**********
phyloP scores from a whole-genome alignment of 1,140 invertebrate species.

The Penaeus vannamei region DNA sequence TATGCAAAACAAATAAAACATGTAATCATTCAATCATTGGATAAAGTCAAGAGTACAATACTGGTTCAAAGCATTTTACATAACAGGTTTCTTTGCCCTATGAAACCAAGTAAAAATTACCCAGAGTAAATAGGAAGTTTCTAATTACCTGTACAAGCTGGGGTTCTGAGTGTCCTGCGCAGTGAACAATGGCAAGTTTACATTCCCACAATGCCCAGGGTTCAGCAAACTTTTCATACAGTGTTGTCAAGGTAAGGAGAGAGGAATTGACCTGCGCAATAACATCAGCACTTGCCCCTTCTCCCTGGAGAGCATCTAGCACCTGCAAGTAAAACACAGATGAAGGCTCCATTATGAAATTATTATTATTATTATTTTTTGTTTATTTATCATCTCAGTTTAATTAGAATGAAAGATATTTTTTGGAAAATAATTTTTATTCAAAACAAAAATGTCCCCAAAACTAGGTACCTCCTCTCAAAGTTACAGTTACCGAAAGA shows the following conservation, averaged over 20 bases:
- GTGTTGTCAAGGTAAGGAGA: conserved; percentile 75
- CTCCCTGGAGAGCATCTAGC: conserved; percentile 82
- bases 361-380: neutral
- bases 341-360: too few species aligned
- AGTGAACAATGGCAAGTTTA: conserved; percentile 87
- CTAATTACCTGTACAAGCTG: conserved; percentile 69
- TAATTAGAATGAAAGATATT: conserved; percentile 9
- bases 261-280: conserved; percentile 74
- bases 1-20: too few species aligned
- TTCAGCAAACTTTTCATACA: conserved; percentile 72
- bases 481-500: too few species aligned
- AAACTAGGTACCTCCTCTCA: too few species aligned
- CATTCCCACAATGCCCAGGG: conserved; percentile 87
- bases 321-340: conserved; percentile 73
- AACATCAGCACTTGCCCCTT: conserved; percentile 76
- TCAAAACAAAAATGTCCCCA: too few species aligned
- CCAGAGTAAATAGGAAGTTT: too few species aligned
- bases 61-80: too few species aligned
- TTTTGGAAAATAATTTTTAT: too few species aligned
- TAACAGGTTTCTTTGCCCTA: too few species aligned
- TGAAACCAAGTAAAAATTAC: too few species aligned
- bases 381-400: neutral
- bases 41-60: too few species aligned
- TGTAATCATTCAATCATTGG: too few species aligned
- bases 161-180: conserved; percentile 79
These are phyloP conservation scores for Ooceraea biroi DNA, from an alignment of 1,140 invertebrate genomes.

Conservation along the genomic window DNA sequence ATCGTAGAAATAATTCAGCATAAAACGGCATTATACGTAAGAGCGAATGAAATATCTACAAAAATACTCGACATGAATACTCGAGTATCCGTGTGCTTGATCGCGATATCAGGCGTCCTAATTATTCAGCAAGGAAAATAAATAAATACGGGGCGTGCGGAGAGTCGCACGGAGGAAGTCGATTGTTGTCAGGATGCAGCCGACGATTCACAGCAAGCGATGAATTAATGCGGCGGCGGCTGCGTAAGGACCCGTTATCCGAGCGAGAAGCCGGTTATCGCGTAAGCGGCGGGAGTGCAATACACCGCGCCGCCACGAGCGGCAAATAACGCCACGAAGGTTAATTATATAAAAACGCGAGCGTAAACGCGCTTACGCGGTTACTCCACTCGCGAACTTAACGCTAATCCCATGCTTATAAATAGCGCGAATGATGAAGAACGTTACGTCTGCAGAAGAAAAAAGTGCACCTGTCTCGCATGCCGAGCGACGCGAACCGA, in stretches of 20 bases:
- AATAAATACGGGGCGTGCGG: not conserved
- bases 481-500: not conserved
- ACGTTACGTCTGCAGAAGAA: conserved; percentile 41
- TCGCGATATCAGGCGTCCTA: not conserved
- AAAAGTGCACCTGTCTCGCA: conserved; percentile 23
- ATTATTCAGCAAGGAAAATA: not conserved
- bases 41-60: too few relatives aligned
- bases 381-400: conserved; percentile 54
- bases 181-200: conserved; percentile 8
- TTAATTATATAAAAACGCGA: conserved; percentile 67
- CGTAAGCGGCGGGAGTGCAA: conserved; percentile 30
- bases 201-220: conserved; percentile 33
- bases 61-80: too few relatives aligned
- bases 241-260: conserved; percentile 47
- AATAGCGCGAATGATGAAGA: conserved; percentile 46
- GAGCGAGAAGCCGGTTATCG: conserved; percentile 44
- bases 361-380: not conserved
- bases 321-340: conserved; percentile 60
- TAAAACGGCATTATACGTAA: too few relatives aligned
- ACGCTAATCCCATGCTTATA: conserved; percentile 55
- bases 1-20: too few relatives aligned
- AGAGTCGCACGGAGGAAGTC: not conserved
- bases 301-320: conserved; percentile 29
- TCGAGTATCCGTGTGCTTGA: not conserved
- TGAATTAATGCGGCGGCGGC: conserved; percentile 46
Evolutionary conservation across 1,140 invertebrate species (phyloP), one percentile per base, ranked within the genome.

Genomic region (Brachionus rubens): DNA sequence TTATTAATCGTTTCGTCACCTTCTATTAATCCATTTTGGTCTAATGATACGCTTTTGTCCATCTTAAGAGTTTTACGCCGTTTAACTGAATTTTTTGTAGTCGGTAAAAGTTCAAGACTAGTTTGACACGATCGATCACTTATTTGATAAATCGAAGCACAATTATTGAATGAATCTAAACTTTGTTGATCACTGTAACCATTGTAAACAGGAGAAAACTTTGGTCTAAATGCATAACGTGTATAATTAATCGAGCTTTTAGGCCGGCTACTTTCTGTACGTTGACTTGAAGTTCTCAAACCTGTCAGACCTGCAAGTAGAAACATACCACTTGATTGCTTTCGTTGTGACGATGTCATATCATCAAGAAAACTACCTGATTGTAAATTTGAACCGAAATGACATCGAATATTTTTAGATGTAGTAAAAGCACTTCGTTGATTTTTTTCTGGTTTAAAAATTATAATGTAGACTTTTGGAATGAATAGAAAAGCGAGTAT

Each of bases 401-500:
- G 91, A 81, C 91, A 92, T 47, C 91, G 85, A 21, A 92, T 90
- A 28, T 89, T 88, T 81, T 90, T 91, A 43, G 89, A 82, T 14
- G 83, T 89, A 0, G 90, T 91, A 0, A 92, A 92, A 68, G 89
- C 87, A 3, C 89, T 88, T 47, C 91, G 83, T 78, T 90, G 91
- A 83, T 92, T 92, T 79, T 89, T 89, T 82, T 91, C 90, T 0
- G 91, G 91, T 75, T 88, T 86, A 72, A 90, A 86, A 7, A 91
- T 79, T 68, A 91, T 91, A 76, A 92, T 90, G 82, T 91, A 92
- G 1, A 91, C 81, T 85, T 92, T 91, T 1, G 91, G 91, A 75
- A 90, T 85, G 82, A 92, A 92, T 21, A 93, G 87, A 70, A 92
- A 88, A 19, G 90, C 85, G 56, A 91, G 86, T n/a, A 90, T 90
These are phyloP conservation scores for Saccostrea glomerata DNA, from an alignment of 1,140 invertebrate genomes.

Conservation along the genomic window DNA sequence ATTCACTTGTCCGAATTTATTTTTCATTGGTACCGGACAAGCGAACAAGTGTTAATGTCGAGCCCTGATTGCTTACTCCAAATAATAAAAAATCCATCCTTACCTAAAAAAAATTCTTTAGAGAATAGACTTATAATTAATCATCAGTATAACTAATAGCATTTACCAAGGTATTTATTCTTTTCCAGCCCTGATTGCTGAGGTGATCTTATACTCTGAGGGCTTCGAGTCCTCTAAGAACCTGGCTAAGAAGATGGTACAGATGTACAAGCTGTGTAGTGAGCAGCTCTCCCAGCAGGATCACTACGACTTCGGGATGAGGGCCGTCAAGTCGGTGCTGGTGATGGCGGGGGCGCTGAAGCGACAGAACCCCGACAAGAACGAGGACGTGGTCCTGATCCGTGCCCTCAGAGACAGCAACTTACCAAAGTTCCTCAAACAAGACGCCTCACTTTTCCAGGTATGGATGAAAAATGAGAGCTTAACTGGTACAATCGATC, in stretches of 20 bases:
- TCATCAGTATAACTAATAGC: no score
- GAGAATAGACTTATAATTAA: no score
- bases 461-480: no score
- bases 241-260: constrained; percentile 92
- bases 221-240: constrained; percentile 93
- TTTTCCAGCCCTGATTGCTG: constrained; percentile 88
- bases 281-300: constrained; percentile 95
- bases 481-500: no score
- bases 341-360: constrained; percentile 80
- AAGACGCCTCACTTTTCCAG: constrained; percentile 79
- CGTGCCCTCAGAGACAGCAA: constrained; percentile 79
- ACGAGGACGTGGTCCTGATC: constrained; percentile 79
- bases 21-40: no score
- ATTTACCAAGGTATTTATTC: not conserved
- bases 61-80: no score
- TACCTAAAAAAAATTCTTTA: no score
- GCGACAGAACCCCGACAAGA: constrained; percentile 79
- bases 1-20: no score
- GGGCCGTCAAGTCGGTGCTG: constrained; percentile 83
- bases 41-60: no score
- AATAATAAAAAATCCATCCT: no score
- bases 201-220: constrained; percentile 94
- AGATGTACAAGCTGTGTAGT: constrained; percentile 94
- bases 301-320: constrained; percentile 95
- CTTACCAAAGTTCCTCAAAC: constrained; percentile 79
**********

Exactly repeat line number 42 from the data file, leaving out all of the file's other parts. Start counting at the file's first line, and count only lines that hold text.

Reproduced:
- bases 61-80: too few relatives aligned